WFP to step up operations in response to fast rising hunger in Myanmar
With the triple impact of pre-existing poverty, COVID-19 and the current political crisis, hunger and desperation are rising sharply across Myanmar. WFP estimates that within the next six months, up to 3.4 million more people will be hungry, particularly those in urban centres.
“More and more poor people have lost their jobs and are unable to afford food,” said WFP Myanmar Country Director Stephen Anderson. “A concerted response is required now to alleviate immediate suffering, and to prevent an alarming deterioration in food security.”
Already, there are signs of families in and around Yangon being pushed to the edge, skipping meals, eating less nutritious food and going into debt, just to survive. WFP’s response in Yangon will target 10 of the poorest townships, many of which are home to large informal settlements. WFP is also monitoring the situation in other parts of the country, and is ready to provide assistance to affected communities, including those newly displaced by armed conflict, if required.
The latest WFP market monitoring shows that in Yangon and across the country, the average rice price has increased by 5% since January, and the average cooking oil price has increased by 18% since February. In Yangon, an up to 25% increase in cooking oil price was also recorded. The increases are particularly high in some border states including Rakhine, Kachin and Chin. In Kachin state, for example, rice prices have risen by up to 43% in some townships, and cooking oil by 32%. The price of fuel has increased by roughly 30% nationwide.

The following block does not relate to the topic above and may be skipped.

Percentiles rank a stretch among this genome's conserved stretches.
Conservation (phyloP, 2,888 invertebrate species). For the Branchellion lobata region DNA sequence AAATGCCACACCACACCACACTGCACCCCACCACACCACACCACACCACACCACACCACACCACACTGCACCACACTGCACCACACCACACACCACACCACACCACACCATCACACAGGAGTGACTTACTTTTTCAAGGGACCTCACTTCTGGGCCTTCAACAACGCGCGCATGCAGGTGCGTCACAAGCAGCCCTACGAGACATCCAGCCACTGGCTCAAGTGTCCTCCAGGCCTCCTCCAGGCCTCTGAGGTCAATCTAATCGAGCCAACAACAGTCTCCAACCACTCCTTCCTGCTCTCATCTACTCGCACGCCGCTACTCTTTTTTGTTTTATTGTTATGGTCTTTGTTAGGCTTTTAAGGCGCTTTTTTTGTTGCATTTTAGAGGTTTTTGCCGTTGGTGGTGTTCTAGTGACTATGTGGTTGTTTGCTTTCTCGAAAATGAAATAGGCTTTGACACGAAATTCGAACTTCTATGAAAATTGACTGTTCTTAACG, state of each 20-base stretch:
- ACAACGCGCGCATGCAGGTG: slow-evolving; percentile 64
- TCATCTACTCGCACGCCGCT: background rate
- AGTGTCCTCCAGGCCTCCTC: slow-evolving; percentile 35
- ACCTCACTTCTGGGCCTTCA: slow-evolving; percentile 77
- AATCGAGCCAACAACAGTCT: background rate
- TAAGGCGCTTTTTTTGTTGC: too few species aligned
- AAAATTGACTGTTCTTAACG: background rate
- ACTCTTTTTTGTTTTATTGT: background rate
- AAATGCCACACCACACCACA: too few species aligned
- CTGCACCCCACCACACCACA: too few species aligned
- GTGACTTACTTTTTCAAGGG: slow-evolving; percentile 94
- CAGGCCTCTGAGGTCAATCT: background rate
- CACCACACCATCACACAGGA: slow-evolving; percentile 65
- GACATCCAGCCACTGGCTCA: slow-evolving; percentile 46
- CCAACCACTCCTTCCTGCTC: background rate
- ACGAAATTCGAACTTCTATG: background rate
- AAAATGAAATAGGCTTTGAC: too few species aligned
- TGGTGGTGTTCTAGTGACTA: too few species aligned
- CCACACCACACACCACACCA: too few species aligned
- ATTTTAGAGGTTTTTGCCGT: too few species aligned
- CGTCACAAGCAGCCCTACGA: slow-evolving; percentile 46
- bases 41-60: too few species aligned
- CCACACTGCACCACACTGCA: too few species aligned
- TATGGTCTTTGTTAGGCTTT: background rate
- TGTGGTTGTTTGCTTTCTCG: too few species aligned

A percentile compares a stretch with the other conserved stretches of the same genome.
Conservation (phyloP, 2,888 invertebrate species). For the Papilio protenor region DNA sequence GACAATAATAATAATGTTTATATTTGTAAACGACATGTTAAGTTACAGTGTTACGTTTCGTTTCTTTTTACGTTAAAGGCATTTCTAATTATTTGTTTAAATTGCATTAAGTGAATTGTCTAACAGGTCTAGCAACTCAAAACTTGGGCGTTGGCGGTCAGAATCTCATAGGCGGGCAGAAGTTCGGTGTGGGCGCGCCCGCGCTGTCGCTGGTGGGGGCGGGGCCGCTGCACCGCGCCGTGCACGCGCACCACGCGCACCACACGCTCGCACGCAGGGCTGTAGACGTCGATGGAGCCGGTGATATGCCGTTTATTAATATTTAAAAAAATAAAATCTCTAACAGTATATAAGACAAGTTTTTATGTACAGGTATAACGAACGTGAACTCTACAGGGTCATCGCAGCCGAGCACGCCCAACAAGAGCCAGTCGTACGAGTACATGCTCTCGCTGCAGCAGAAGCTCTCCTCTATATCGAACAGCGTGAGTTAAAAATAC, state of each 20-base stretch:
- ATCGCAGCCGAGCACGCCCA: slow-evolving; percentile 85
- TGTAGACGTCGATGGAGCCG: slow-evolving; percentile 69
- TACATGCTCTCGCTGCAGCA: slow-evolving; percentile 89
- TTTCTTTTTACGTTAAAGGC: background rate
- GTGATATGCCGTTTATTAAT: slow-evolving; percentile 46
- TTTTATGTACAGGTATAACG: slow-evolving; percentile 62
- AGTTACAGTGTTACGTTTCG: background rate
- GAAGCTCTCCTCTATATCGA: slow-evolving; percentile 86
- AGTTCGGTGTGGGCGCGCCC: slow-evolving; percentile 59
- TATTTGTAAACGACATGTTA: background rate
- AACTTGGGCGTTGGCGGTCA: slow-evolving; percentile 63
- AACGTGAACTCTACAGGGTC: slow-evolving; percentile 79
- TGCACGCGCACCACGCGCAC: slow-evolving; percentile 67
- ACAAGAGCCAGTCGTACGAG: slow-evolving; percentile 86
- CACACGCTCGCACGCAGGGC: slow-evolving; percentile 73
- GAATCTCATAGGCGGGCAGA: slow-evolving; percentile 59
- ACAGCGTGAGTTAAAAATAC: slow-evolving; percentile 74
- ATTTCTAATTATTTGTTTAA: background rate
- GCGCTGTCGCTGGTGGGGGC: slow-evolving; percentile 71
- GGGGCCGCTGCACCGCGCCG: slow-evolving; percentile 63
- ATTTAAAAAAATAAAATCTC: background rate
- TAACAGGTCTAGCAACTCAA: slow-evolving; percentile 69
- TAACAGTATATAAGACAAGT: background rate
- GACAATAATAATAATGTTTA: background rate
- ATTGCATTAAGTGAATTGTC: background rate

Despite the volatile situation, WFP has maintained its humanitarian assistance to internally displaced people and other vulnerable populations affected by long-running conflict. In March, WFP assistance reached 374,000 people in conflict affected areas of southern Chin, Kachin, Rakhine and northern Shan states.
In the coming months, the number of people WFP assists will nearly triple – from 1.3 million to 3.3 million. To do this, US$106 million is required urgently.
“To prevent a large-scale humanitarian crisis unfolding in front of our eyes, we must step up. We count on the international community to continue standing with the people of Myanmar,” said Anderson.
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The United Nations World Food Programme is the 2020 Nobel Peace Prize Laureate. We are the world’s largest humanitarian organization, saving lives in emergencies and using food assistance to build a pathway to peace, stability and prosperity for people recovering from conflict, disasters and the impact of climate change.